Steve Jobs Shares 8 Nuggets On Brand Architecture in 3 minutes

I love solving brand architecture problems. How many brands or products do you need to serve your customers and maximise your profit? There are so many moving parts it can get very complex very quickly. But when you get it right the results can be amazing. Typically costs go down, brands get stronger and innovation improves. It can revitalise and refocus a flagging business. But it is hard to do well, so lets see what advice Mr Jobs has for us.

This video was a presentation that Steve gave shortly after his return to the company. The strategy he put in place saw a struggling Apple return to growth and set in the path to become the giant is today. There is a lot of value in a short space of time so I’ve lifted the key lessons that stuck with me.

1) Simple is hard, but its important.

Focusing the offer is clearly something that Steve prioritised and saw as essential to getting the company healthy again. But simple isn’t easy. Doing the right and making tough choices about what not to do can be harder than deciding what to do.

2) If it isn’t easy to understand, it isn’t working.

If your customers can’t navigate and make sense of what you sell, they won’t buy it. A range needs to be intuitive and simple. If you help people find the right choice for them and make a confident decision then they place more value on it.

3) Getting rid of products and brands doesn’t mean getting rid of sales.


He cut 70% of the product portfolio. Often people are terrified of discontinuing a line because they see the sales as absolute. If the product is really different from everything else in you range then yes this may be a valid concern. But people will cling on to a product for dear life that consumers can’t even tell is different from the one next to it. Remove one line and all the sales move the other because the consumer didn’t know they were difference. Or sometimes the sales go up because all the consumers that where overwhelmed by choice can now find what they want.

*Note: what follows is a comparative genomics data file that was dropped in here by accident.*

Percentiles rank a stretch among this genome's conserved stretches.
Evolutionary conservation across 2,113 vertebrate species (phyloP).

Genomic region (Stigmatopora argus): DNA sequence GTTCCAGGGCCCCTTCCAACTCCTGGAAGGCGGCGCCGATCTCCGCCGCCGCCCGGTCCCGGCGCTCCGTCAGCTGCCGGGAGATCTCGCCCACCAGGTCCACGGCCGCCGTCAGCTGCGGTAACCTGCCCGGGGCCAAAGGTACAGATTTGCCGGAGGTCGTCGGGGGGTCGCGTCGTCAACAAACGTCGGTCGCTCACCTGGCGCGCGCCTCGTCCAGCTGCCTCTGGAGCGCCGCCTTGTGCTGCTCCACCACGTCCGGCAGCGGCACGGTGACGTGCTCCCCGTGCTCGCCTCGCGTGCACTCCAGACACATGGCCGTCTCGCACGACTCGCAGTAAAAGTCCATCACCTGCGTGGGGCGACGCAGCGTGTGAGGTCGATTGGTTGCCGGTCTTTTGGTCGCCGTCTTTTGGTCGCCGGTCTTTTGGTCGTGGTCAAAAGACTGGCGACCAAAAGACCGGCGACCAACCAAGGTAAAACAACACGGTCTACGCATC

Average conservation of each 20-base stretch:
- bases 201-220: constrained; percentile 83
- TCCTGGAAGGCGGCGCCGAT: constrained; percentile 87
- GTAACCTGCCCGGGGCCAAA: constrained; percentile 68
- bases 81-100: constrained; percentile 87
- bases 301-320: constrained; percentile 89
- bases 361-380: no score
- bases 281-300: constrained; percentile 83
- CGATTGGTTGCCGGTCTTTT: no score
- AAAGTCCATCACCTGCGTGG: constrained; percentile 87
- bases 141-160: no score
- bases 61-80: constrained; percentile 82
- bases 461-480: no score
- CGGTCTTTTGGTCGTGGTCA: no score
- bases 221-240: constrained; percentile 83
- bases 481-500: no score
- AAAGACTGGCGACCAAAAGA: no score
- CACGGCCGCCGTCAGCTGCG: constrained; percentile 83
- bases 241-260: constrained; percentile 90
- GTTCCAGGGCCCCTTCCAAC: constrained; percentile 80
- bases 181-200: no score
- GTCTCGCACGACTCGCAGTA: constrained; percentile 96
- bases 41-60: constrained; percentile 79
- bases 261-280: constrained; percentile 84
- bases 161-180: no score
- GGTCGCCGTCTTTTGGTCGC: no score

4) Simple is better.

By choosing what not to do they were able to focus on making what was left “insanely great”. The 80:20 principle is always in operation. Most of the profit will likely come from a small portion of the range. Once you know what that is, then focus on making it even better. That way that it grabs consumers attention and leaves competitors wallowing in mediocrity.

5) Architecture needs a structure.

Steve was looking for a model to make sense of the range. The best architectures are built on an “organising principle” that is tied to consumers needs and what they value. Crest organises its range based on consumers attitudes to smiles. The backbone of the BMW built on life stage and career progression. A 1 series in your first job, a 3 series when you get a promotion, a 5 series when you become a director and have a family and a 7 series when you run the company.

6) A good framework will focus your innovation.

Apple’s new approach helped it to “think differently” about the kinds of products they have to build. Your brand architecture should strike the right balance between the existing products and new. Not enough new and the business stagnates, too much and people get overwhelmed with choice and irrelevant options.

7) Help people understand where you going if you want them to be open to change.

The hardest part of deciding what not to do is telling people their project is cancelled or their brand is being killed. Often it generates huge resistance because people are emotionally and professionally invested. But if you have a clear idea of where you are going and why, then that gives them something to buy into and focus on.

8) Complexity has a cost. Simplicity keeps you agile.

Each new product ads a hidden cost. Every additional product or brand requires additional resources to manage. It is obvious that each new brand and product needs additional marketing attention and spend. But each new line adds more packaging, more parts, more suppliers, more complexity. You need more warehouse space, lead-times grow and cashflow reduces as it gets sunk into ever expanding inventories.

It can feel counter intuitive to grow your business by reducing it. But hopefully Steve has convinced you of the value of focus and getting back to basics.

So when last did you review your brand and product architecture? Is it simple? Does your customer understand it? Does your team understand it? Does each product or brand have a clear role and clear reason for being? Do you know how much the complexity is costing you? Is your architecture fit for the future and related to you innovation strategy?

I LOVE brand architecture problems. So if you need some help, then drop me a line...

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